I feel like, sometimes, when I talk about in-person selling to other photographers, I get nods of understanding from whomever I am talking to on the outside, but the “yeah, but you don’t know how I feel” on the inside.
Here’s the deal, though: I do remember how you feel.
Most people I run into who do in-person selling didn’t start off running their businesses that way. A lot of us started off doing what we thought was “easiest,” which often is shoot-and-burn photography. We want to be creatives, and thus create beautiful artwork that people will proudly display in their homes; but we don’t want to deal with much of the business side. We would rather hand over a disc, or USB (get custom ones here), or create a download link, just so we don’t have to worry about much other than working at the session and then editing afterward.
I remember when I first started out in business, I had a dear friend (who was a wedding photographer) tell me that I should do shoot-and-burn. For her, it made sense: she could work at the wedding, edit the images, and then turn them over to the clients. I remember her saying, “But, Rosie, why put extra work on yourself?”
At first, I believed her.
But, here is what I didn’t fully realize at that point in time: 1) I wasn’t a wedding photographer (with years of experience and market knowledge on what to charge), and 2) I was about to head down a hard road, business-wise. Oh, and apparently, 3) I learn best by figuring out things “the hard way.”
When I launched my business, my family and I had just moved to Houston, Texas. We were also pregnant with our fourth child (and my others were all barely four and under). I was so excited to get my “DBA” and make myself a legal business owner in the eyes of Texas and the Federal government. I even towed all of my babies to all of these fun steps because, well, I didn’t know anyone to babysit my kids!
My business started out slow; but right around the time my fourth baby was born, it started to boom. I would work with three, four, or five clients (families at that time) every weekend. Even though it seemed like I was making money, as I was charging $150 per session, I found myself constantly working (whether it be shooting or editing), and I found myself becoming an increasingly stressed-out and snappy wife to my sweet husband, and an emotionally and physically wiped-out mother to my young children.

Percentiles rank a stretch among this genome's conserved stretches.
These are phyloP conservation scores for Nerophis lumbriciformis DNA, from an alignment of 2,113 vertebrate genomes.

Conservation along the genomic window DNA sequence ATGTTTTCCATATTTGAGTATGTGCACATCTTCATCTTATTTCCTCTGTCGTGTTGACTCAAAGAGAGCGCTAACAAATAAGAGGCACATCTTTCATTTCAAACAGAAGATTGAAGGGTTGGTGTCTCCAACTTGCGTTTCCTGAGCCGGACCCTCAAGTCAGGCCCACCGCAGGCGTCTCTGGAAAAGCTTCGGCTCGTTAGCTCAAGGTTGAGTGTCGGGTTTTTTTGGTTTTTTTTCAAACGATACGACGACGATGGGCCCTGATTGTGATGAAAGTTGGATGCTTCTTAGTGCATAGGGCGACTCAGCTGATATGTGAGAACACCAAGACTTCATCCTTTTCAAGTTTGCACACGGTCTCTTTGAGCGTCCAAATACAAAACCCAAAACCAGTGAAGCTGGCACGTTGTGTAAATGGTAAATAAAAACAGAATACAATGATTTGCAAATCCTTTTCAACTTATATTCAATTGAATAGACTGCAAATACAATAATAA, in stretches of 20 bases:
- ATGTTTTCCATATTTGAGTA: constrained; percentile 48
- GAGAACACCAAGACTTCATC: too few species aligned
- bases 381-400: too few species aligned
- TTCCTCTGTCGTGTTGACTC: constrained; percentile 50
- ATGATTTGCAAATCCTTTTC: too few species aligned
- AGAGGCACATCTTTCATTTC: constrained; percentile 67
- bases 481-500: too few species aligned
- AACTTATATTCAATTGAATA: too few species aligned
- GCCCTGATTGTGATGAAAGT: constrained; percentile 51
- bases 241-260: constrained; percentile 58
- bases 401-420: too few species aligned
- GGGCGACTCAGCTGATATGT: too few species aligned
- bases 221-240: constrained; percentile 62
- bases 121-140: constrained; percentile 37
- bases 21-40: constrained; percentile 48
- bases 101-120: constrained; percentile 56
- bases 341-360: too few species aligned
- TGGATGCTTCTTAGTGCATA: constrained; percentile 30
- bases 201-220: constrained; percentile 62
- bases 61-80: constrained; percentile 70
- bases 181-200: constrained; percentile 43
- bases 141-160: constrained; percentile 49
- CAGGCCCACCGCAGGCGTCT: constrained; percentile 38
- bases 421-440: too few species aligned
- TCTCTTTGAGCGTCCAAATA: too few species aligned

To add insult to injury: all of this money I THOUGHT I was making wasn’t much at all. After upgrading my camera body, paying taxes, and other business expenses, I had worn myself down for only $400 in profit for that whole year.
Something had to change. For me, it was changing to doing in-person selling.
Let me tell you about some of the biggest fears I had going into in-person selling so that you can determine whether this business approach is right for you (and trust me, a lot of these fears are very common, or else I would not be writing a blog post about it!).
The fear of change, or losing your clients.
I won’t lie: change is scary.
Psychologists will tell you that the fear of losing what you have often outweighs the potential gain from change.
When you are determining your true fears about heading into in-person selling, I will be honest with you: your client base may change a little. Or a lot.
But, after you read this, really think about something: is your “status quo” really making you happy? Or, can you consider how much you can gain by making a few changes and really improving your client experience by offering in-person selling?
What I want you to do is write out a list of “pros” and “cons”. Before you start, though, I want you to write out two “pros”: more time with friends and family, and more money per client.
When weighing out your options, I want you to think long-term. Focus on what you will GAIN by trying in-person selling. By shifting your mindset to business possibilities, instead of always wanting to accommodate everyone else’s perceived feelings (whether founded or not…to be brutally honest, I think that we- as artists- tend to care a lot more about other people than they do about us), you will be surprised at what goals you can accomplish.
The fear of hearing negative feedback.
This is one of the most common fears I hear, as we tend to hold our art close to our hearts.